Why Computational Complexity Requires Stricter Martingales

John M. Hitchcock and Jack H. Lutz

The word "martingale" has related, but different, meanings in probability theory and theoretical computer science. In computational complexity and algorithmic information theory, a martingale is typically a function d on strings such that E(d(wb) | w) = d(w) for all strings w, where the conditional expectation is computed over all possible values of the next symbol b. In modern probability theory a martingale is typically a sequence ξ012, ... of random variables such that E(ξn+1 | ξ0,...,ξn) = ξn for all n.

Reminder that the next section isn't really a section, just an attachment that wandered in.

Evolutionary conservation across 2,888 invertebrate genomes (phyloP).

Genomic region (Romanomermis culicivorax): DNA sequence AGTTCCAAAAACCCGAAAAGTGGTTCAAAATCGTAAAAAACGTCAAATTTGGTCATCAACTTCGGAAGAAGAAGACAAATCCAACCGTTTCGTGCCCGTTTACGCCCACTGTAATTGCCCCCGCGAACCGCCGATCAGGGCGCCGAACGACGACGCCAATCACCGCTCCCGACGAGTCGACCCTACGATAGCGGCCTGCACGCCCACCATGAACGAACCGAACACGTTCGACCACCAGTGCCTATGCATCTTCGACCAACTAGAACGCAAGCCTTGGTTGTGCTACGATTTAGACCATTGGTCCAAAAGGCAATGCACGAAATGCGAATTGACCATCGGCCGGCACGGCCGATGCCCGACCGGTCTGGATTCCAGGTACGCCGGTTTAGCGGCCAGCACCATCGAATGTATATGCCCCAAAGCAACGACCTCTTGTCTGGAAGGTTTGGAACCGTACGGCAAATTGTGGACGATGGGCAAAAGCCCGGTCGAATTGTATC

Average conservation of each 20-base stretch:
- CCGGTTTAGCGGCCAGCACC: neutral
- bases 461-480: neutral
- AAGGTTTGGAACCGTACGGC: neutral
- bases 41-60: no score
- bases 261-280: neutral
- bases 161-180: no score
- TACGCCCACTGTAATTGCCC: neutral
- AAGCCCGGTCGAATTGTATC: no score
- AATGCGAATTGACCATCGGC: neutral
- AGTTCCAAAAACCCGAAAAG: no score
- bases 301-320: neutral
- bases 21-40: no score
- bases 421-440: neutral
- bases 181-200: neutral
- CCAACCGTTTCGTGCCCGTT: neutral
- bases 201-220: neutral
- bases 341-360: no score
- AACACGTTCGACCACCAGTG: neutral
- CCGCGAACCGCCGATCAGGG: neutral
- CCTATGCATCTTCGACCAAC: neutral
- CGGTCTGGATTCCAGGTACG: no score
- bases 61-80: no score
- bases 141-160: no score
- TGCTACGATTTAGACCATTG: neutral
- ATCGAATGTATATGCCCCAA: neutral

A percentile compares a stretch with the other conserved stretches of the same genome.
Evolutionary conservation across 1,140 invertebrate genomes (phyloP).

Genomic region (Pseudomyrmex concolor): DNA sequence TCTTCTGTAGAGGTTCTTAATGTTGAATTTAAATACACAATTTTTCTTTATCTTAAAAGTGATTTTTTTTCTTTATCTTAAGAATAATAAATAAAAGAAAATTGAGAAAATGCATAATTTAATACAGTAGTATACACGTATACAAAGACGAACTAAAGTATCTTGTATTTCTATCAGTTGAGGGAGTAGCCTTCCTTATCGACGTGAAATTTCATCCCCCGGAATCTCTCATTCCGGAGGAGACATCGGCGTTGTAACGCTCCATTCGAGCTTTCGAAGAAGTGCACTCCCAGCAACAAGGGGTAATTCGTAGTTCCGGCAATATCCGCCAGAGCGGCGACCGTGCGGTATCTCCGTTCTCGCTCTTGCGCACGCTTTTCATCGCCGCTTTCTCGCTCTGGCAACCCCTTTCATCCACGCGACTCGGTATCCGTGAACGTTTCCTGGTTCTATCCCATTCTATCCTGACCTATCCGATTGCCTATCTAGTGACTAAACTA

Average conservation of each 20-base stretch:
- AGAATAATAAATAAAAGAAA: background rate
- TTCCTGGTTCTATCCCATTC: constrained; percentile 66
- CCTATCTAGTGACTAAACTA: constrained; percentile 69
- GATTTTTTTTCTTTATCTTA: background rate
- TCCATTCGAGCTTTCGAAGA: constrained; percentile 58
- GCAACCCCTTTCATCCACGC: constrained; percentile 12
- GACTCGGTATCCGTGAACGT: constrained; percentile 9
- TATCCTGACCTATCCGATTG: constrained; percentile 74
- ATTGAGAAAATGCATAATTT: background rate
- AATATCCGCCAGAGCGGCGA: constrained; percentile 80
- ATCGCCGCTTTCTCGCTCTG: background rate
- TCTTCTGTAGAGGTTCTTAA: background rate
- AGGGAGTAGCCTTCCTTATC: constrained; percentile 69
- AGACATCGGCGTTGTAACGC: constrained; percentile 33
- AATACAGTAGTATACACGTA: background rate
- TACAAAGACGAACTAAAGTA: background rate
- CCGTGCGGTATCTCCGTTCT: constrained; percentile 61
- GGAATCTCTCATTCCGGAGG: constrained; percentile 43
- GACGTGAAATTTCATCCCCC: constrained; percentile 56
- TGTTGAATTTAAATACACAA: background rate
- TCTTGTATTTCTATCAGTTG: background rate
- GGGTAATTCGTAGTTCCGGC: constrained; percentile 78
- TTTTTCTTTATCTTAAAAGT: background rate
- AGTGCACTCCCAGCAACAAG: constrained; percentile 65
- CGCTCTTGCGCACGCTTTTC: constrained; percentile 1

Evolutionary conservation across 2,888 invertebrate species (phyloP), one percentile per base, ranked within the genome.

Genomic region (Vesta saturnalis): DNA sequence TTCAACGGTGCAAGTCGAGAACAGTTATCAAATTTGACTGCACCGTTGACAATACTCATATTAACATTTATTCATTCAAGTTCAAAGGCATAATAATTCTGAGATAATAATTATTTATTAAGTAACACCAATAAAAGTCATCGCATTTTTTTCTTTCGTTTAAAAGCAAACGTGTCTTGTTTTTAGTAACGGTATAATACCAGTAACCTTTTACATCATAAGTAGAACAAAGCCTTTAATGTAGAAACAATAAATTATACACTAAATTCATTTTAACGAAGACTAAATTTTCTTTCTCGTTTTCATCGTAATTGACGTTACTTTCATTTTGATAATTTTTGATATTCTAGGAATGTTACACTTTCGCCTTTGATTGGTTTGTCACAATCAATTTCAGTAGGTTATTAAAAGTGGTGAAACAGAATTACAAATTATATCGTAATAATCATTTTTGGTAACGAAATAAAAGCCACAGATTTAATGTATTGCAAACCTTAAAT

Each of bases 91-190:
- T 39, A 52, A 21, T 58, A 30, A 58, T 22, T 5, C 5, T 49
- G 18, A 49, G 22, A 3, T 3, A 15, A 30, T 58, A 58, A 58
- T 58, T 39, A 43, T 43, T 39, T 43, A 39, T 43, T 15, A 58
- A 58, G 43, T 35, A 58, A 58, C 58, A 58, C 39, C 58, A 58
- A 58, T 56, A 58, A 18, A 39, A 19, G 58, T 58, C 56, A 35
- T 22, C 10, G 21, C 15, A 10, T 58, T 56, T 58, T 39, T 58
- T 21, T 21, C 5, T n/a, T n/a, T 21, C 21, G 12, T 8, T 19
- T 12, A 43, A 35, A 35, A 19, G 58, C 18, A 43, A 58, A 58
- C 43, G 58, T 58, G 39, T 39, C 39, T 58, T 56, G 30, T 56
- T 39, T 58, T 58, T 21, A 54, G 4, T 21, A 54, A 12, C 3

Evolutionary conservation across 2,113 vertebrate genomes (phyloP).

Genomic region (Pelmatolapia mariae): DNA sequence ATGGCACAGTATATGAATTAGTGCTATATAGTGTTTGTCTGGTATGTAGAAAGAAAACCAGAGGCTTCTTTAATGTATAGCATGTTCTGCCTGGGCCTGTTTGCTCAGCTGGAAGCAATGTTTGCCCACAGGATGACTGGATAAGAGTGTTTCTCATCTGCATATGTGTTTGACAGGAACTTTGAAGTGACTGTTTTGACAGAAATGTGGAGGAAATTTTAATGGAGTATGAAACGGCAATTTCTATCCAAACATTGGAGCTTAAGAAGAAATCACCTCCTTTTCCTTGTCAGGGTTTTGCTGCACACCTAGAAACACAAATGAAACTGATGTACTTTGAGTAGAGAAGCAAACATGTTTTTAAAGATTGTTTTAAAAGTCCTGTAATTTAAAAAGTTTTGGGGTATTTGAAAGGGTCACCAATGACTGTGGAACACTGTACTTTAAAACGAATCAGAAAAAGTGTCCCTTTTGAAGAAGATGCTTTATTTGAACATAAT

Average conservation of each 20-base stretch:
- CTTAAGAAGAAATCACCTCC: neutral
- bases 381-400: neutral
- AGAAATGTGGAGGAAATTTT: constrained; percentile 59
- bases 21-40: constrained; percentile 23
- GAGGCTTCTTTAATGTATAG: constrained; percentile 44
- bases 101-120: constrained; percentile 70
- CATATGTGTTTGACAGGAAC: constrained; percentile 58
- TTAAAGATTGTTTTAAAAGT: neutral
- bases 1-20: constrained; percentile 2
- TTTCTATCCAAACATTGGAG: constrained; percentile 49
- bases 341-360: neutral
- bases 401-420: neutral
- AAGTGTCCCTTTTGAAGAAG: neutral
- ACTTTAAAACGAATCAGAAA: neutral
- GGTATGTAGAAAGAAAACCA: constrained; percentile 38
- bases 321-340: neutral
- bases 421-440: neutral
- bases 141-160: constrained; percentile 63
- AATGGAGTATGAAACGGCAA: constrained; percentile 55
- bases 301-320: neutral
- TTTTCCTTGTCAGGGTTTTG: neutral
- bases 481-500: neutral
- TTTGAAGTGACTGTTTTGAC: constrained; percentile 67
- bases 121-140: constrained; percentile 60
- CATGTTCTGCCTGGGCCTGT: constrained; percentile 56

This paper elucidates the relationship between these notions and proves that the latter notion is too weak for many purposes in computational complexity, because under this definition every computable martingale can be simulated by a polynomial-time computable martingale.

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